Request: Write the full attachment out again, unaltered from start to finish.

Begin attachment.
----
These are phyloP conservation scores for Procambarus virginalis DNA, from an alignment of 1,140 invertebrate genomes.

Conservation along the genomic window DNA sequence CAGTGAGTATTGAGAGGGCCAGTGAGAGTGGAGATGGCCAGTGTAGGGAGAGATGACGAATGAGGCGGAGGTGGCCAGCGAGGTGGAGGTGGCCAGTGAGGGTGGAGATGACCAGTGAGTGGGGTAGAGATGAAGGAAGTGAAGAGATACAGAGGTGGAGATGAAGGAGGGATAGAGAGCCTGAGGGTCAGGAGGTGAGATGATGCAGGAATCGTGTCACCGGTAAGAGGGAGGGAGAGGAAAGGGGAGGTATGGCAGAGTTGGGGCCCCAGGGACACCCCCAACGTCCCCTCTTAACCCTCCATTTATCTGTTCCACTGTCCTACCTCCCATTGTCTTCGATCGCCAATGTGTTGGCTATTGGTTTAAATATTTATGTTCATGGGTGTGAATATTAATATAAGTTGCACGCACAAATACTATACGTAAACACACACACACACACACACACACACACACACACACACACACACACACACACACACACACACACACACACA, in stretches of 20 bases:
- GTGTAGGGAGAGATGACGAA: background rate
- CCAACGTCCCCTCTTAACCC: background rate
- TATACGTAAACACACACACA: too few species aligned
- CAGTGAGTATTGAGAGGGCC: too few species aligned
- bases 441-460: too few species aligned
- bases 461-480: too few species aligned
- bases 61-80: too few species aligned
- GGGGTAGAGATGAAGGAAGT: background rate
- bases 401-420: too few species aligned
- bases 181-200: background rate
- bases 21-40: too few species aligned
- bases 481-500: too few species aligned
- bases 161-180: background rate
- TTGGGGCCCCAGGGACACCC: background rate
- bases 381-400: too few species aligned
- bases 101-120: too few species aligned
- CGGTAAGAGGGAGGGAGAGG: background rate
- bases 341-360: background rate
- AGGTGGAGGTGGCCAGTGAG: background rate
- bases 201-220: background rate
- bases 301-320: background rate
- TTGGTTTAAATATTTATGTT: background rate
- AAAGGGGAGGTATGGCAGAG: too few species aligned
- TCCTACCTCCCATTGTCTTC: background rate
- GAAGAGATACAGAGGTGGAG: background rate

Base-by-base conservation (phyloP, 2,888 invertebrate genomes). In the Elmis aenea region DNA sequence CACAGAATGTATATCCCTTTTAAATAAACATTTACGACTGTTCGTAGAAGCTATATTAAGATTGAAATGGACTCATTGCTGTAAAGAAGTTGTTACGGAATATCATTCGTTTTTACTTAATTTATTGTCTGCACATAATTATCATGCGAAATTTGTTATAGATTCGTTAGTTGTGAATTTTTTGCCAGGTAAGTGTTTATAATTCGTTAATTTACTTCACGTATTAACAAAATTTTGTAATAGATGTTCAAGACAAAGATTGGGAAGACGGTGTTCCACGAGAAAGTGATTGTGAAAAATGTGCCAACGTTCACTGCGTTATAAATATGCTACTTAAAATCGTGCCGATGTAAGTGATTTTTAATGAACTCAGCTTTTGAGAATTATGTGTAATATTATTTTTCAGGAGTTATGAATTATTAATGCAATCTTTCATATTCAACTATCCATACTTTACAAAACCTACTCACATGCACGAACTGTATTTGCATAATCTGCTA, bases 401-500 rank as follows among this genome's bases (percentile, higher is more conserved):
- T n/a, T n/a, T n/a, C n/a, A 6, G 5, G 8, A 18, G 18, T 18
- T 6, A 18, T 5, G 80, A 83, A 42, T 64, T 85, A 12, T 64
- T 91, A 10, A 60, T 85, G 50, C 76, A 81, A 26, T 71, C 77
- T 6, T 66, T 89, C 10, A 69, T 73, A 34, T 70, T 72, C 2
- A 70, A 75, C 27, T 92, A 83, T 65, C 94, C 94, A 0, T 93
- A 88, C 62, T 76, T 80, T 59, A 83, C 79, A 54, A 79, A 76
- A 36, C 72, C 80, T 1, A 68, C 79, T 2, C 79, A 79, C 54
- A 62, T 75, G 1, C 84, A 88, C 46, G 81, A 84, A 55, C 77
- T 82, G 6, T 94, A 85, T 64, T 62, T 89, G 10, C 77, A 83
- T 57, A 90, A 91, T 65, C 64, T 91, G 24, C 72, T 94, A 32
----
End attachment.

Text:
These are phyloP conservation scores for Procambarus virginalis DNA, from an alignment of 1,140 invertebrate genomes.

Conservation along the genomic window DNA sequence CAGTGAGTATTGAGAGGGCCAGTGAGAGTGGAGATGGCCAGTGTAGGGAGAGATGACGAATGAGGCGGAGGTGGCCAGCGAGGTGGAGGTGGCCAGTGAGGGTGGAGATGACCAGTGAGTGGGGTAGAGATGAAGGAAGTGAAGAGATACAGAGGTGGAGATGAAGGAGGGATAGAGAGCCTGAGGGTCAGGAGGTGAGATGATGCAGGAATCGTGTCACCGGTAAGAGGGAGGGAGAGGAAAGGGGAGGTATGGCAGAGTTGGGGCCCCAGGGACACCCCCAACGTCCCCTCTTAACCCTCCATTTATCTGTTCCACTGTCCTACCTCCCATTGTCTTCGATCGCCAATGTGTTGGCTATTGGTTTAAATATTTATGTTCATGGGTGTGAATATTAATATAAGTTGCACGCACAAATACTATACGTAAACACACACACACACACACACACACACACACACACACACACACACACACACACACACACACACACACACACA, in stretches of 20 bases:
- GTGTAGGGAGAGATGACGAA: background rate
- CCAACGTCCCCTCTTAACCC: background rate
- TATACGTAAACACACACACA: too few species aligned
- CAGTGAGTATTGAGAGGGCC: too few species aligned
- bases 441-460: too few species aligned
- bases 461-480: too few species aligned
- bases 61-80: too few species aligned
- GGGGTAGAGATGAAGGAAGT: background rate
- bases 401-420: too few species aligned
- bases 181-200: background rate
- bases 21-40: too few species aligned
- bases 481-500: too few species aligned
- bases 161-180: background rate
- TTGGGGCCCCAGGGACACCC: background rate
- bases 381-400: too few species aligned
- bases 101-120: too few species aligned
- CGGTAAGAGGGAGGGAGAGG: background rate
- bases 341-360: background rate
- AGGTGGAGGTGGCCAGTGAG: background rate
- bases 201-220: background rate
- bases 301-320: background rate
- TTGGTTTAAATATTTATGTT: background rate
- AAAGGGGAGGTATGGCAGAG: too few species aligned
- TCCTACCTCCCATTGTCTTC: background rate
- GAAGAGATACAGAGGTGGAG: background rate

Base-by-base conservation (phyloP, 2,888 invertebrate genomes). In the Elmis aenea region DNA sequence CACAGAATGTATATCCCTTTTAAATAAACATTTACGACTGTTCGTAGAAGCTATATTAAGATTGAAATGGACTCATTGCTGTAAAGAAGTTGTTACGGAATATCATTCGTTTTTACTTAATTTATTGTCTGCACATAATTATCATGCGAAATTTGTTATAGATTCGTTAGTTGTGAATTTTTTGCCAGGTAAGTGTTTATAATTCGTTAATTTACTTCACGTATTAACAAAATTTTGTAATAGATGTTCAAGACAAAGATTGGGAAGACGGTGTTCCACGAGAAAGTGATTGTGAAAAATGTGCCAACGTTCACTGCGTTATAAATATGCTACTTAAAATCGTGCCGATGTAAGTGATTTTTAATGAACTCAGCTTTTGAGAATTATGTGTAATATTATTTTTCAGGAGTTATGAATTATTAATGCAATCTTTCATATTCAACTATCCATACTTTACAAAACCTACTCACATGCACGAACTGTATTTGCATAATCTGCTA, bases 401-500 rank as follows among this genome's bases (percentile, higher is more conserved):
- T n/a, T n/a, T n/a, C n/a, A 6, G 5, G 8, A 18, G 18, T 18
- T 6, A 18, T 5, G 80, A 83, A 42, T 64, T 85, A 12, T 64
- T 91, A 10, A 60, T 85, G 50, C 76, A 81, A 26, T 71, C 77
- T 6, T 66, T 89, C 10, A 69, T 73, A 34, T 70, T 72, C 2
- A 70, A 75, C 27, T 92, A 83, T 65, C 94, C 94, A 0, T 93
- A 88, C 62, T 76, T 80, T 59, A 83, C 79, A 54, A 79, A 76
- A 36, C 72, C 80, T 1, A 68, C 79, T 2, C 79, A 79, C 54
- A 62, T 75, G 1, C 84, A 88, C 46, G 81, A 84, A 55, C 77
- T 82, G 6, T 94, A 85, T 64, T 62, T 89, G 10, C 77, A 83
- T 57, A 90, A 91, T 65, C 64, T 91, G 24, C 72, T 94, A 32